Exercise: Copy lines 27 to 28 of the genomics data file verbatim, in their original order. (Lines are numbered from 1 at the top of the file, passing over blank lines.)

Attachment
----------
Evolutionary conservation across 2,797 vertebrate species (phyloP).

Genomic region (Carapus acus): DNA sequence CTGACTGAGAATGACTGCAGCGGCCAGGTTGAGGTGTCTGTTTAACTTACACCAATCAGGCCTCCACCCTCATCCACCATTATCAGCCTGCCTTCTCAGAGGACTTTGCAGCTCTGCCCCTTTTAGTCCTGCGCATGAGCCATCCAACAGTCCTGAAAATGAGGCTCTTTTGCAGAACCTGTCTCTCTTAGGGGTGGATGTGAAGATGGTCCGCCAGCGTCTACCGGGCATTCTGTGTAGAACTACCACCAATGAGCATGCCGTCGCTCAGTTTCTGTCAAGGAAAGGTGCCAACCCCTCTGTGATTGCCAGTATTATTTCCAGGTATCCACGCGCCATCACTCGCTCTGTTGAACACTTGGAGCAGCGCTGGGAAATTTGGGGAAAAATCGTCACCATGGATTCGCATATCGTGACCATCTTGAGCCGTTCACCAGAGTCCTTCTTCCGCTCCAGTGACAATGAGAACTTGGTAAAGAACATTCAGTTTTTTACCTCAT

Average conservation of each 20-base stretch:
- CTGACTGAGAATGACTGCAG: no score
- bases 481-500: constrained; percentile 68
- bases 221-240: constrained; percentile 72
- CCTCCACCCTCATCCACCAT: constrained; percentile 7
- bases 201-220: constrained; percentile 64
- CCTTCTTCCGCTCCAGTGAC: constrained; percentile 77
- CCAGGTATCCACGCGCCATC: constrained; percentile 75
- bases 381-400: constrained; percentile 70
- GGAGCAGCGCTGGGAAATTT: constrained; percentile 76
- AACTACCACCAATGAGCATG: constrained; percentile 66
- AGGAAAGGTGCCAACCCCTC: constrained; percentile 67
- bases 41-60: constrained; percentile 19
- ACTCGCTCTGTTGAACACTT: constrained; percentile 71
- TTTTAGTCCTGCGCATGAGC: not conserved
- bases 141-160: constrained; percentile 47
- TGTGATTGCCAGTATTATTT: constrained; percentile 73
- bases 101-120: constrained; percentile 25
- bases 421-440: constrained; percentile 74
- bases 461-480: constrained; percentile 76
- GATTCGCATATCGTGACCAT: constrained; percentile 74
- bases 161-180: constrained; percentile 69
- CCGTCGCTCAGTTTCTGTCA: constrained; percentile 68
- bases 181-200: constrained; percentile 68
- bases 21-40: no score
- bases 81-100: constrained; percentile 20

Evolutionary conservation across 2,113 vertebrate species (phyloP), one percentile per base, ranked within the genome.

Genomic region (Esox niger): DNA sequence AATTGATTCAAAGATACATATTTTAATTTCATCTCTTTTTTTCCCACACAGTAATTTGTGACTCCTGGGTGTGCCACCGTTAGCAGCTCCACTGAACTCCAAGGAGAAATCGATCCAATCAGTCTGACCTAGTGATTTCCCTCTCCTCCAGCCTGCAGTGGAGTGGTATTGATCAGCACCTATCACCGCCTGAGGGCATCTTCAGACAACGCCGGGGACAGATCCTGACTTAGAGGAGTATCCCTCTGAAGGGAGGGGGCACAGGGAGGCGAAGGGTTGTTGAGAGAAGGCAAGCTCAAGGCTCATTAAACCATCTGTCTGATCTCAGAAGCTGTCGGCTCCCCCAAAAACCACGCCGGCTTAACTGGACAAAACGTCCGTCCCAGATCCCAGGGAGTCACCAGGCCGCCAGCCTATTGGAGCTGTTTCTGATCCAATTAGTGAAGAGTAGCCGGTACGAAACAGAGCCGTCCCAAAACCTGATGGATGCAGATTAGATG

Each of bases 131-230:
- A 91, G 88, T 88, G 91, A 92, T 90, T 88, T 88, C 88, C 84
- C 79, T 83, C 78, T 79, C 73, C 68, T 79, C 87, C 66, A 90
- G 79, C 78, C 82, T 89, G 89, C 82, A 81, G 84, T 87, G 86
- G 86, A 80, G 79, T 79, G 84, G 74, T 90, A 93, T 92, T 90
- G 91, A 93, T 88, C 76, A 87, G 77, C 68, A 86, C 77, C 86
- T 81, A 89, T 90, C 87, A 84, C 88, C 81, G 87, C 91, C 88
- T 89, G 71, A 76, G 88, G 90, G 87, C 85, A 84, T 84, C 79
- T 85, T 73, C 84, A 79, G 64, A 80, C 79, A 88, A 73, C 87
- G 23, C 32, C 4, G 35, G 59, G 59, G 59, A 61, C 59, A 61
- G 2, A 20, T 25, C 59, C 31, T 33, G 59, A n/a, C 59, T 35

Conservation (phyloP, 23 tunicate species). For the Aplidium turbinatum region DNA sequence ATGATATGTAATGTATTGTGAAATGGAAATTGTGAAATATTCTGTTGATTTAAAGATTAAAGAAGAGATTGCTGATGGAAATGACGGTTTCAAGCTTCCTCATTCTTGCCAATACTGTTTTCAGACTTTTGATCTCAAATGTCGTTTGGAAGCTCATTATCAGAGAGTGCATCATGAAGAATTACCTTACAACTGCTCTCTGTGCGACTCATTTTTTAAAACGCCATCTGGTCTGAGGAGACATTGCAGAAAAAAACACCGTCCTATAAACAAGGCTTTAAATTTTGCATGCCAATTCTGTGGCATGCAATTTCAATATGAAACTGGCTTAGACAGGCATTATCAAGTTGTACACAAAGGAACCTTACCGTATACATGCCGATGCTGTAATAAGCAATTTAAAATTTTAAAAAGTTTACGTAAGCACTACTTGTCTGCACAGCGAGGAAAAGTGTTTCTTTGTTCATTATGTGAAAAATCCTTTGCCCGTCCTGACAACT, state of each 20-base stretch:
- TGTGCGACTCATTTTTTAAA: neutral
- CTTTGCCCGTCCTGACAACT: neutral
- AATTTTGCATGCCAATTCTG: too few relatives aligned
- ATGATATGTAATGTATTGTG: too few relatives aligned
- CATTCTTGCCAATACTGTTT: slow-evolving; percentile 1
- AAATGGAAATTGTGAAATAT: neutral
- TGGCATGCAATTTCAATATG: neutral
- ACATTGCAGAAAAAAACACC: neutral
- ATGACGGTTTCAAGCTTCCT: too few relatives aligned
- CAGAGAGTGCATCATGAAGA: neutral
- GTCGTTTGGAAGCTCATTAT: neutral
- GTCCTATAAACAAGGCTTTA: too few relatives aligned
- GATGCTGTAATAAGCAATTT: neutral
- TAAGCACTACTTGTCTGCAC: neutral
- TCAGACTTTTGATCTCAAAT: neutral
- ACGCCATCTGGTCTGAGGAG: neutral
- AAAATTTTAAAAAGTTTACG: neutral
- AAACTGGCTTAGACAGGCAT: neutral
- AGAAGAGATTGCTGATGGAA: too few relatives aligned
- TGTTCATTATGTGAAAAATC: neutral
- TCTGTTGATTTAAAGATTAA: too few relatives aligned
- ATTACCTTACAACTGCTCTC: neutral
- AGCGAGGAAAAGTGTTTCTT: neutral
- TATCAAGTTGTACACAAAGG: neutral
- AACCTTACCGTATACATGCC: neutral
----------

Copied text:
- bases 21-40: no score
- bases 81-100: constrained; percentile 20